Edward Thorp speech A Mathematical Odyssey From Las Vegas to Wall Street
UCI Talk May 3, 2012
Edward Thorp speech and presentation below:
I would like to thank the UCI mathematics department for inviting me and to Professor Sarah Eichhorn for making all the arrangements. It’s a pleasure to see so many students and faculty from UCI and from Sage Hill School, including three of my grandchildren.
Today I’ll tell you how I used mathematics in roulette, casino blackjack and the stock market.
V1 For each, I’ll talk about the idea, the math behind the idea, the implementation, and what happened afterwards. So that you don’t have to take any notes, I have posted an outline and the images for this talk on my website.
It all started with roulette, back in 1947 when I was a 15 year old high school junior interested in anything to do with science and math. While studying physics on my own I thought about predicting the motion of an orbiting roulette ball.
V2 Here’s a picture of a casino roulette wheel.
Describe a play of the game: Rotor spins, bettors place chips, ball is launched, spins, slows, croupier calls “no more bets,” ball falls into rotor, stops in one of 38 pockets in the U.S. or 37 in Europe.
In the U.S. if you bet a dollar on any number you get $36 if that number comes up and nothing if does not. If the ball falls at random, meaning all numbers are equally likely, then the casino edge is 2/38 or 5.3%.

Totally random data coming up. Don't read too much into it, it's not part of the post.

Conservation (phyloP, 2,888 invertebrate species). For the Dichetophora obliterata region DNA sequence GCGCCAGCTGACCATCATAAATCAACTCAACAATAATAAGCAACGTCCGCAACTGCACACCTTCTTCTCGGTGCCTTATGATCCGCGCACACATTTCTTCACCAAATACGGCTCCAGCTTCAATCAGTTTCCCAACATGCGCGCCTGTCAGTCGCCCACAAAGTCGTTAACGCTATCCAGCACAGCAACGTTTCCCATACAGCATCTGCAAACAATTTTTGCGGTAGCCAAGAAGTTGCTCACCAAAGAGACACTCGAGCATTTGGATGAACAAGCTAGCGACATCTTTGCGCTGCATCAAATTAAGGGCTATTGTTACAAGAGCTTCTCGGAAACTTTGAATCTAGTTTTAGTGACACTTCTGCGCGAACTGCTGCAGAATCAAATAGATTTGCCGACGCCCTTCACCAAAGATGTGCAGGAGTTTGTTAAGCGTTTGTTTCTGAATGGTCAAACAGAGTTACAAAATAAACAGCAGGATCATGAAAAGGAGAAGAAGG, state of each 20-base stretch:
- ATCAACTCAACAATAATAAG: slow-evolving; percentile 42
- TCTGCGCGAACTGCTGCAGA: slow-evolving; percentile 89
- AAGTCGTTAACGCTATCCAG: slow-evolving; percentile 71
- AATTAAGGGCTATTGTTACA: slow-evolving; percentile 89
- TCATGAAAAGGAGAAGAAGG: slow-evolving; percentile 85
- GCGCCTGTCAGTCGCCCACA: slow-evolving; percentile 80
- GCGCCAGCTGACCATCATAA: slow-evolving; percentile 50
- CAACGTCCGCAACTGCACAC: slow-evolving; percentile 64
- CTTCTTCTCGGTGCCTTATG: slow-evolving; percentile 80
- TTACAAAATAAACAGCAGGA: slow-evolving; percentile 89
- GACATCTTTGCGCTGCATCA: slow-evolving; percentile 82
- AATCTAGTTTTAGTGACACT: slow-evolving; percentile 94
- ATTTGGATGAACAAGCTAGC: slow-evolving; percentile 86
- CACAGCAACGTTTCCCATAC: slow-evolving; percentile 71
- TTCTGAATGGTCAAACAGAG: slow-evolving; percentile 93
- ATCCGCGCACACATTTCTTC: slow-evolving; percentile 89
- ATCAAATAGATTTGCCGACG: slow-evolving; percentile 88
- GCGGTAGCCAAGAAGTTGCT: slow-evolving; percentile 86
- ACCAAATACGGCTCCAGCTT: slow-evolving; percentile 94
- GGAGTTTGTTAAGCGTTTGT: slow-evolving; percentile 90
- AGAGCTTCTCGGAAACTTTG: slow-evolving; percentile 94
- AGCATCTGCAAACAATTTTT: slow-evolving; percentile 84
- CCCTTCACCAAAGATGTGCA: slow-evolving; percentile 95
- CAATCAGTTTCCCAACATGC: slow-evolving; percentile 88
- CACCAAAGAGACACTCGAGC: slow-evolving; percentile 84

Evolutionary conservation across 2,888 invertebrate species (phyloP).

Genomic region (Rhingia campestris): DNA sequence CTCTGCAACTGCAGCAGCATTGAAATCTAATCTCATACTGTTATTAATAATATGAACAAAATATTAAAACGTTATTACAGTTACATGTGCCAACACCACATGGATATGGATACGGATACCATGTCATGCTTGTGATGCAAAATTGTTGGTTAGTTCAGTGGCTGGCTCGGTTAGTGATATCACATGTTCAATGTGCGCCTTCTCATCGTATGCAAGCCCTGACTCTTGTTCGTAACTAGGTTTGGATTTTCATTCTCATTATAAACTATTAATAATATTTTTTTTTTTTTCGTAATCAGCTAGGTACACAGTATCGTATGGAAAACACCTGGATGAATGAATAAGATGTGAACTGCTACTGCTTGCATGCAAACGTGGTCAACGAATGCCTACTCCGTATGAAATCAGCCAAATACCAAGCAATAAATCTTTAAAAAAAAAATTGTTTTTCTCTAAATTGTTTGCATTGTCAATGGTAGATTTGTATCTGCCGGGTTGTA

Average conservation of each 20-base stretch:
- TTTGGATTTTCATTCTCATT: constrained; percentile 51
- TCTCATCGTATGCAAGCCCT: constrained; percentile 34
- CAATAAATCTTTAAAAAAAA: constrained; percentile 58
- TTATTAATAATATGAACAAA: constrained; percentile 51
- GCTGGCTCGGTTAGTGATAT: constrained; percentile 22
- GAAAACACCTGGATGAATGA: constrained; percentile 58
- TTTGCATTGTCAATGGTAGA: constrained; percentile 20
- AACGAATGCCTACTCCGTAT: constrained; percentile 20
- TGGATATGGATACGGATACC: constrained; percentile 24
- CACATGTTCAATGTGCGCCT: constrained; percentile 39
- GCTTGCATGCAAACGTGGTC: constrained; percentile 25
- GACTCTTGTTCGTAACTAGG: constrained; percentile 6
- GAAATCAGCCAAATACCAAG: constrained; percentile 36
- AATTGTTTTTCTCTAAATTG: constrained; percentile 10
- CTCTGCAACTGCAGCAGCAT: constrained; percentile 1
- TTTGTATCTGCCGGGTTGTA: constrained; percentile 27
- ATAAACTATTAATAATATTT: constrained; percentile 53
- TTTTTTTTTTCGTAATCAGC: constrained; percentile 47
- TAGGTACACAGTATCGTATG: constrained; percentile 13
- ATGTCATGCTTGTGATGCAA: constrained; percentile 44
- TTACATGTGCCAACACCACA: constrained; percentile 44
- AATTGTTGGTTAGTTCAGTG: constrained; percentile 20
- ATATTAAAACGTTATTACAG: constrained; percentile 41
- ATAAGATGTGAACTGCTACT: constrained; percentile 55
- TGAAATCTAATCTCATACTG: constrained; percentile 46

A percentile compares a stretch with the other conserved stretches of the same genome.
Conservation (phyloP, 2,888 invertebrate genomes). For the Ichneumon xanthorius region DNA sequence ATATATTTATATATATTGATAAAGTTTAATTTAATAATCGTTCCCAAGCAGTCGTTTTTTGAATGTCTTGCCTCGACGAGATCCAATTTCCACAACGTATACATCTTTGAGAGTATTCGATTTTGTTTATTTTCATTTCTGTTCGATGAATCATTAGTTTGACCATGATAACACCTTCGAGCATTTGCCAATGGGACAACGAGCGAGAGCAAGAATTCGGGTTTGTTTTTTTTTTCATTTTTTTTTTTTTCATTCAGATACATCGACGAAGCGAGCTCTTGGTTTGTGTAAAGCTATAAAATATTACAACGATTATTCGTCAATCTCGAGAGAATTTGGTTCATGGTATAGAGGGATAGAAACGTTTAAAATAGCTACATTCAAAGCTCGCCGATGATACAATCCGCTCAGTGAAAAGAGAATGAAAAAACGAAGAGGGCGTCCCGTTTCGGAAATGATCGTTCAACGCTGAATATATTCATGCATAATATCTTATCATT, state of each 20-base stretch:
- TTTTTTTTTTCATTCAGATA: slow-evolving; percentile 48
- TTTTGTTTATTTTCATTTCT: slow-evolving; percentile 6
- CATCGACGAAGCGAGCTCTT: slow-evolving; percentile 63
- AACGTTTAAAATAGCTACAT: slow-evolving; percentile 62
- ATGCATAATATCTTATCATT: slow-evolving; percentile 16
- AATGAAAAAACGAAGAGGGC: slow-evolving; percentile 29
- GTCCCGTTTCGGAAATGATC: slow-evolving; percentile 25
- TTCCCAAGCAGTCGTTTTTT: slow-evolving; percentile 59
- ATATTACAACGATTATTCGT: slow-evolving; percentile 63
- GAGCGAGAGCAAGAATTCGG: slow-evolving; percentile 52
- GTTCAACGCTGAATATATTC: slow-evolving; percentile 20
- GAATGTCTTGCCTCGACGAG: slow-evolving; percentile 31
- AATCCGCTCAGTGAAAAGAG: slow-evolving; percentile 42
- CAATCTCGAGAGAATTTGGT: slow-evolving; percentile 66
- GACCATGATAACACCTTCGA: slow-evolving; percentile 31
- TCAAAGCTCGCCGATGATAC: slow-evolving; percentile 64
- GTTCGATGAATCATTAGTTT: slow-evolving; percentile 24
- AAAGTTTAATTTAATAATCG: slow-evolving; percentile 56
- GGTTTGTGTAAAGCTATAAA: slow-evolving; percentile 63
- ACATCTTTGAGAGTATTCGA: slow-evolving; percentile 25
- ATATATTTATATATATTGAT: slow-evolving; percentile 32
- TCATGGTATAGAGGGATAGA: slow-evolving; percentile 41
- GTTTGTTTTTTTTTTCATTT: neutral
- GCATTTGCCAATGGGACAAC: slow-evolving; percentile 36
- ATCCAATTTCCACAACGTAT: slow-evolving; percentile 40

In this case mathematicians proved there is no winning system.
My idea was to measure motion of the ball and the rotor to predict which pocket the ball would fall into. You don’t have to predict exactly – you only need to move win probability from 1/38 to better than 1/36 to get an edge.
A few years went by, and then in the summer of 1955, just after I got my MA in Physics, I was sitting in the dining room of the UCLA co-op where I lived drinking tea on a Sunday afternoon. As usual, a debate started – this one on whether you could beat the casinos.
I argued that physical prediction of roulette would probably succeed. Most thought not: If you could do it, someone would have done it by now and they would have changed the game.
Or, there are too many randomizing factors, making prediction impossible. This reignited my interest.
(a) First, I tried to show proof of principle through experiments on a half-sized wheel.